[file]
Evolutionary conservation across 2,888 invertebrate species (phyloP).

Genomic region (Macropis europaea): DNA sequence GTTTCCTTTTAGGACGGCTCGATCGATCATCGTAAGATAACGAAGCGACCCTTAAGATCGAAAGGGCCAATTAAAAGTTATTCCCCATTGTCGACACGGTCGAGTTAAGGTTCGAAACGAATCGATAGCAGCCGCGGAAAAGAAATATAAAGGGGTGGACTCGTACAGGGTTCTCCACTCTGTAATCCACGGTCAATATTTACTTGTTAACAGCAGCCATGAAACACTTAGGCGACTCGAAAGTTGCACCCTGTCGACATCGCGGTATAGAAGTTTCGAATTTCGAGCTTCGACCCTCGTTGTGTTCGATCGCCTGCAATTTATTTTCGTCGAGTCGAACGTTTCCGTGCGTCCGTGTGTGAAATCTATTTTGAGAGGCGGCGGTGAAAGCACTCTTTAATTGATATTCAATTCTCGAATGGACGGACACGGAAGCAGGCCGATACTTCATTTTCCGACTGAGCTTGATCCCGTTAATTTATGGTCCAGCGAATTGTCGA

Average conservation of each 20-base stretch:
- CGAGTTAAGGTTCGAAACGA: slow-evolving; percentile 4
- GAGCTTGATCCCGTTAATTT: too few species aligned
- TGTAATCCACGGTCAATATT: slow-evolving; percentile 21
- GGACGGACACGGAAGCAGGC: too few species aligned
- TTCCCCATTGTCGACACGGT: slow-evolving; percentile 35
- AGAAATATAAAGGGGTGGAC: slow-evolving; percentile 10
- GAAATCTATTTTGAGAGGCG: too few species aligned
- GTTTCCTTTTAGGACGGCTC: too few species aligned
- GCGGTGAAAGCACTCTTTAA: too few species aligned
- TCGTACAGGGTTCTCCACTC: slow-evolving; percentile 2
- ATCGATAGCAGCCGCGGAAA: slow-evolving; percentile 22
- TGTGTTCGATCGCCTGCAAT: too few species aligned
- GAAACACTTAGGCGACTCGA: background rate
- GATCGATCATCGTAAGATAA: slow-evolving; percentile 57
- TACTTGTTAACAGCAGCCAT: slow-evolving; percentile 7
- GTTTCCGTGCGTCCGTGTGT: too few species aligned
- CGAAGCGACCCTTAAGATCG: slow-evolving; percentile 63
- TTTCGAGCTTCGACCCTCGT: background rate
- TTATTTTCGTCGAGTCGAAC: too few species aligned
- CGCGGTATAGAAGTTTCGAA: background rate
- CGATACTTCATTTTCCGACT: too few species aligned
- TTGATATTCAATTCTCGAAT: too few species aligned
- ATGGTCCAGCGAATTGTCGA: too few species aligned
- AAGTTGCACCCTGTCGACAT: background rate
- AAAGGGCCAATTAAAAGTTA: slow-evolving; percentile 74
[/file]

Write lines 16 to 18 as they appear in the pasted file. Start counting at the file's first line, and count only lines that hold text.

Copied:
- GAAACACTTAGGCGACTCGA: background rate
- GATCGATCATCGTAAGATAA: slow-evolving; percentile 57
- TACTTGTTAACAGCAGCCAT: slow-evolving; percentile 7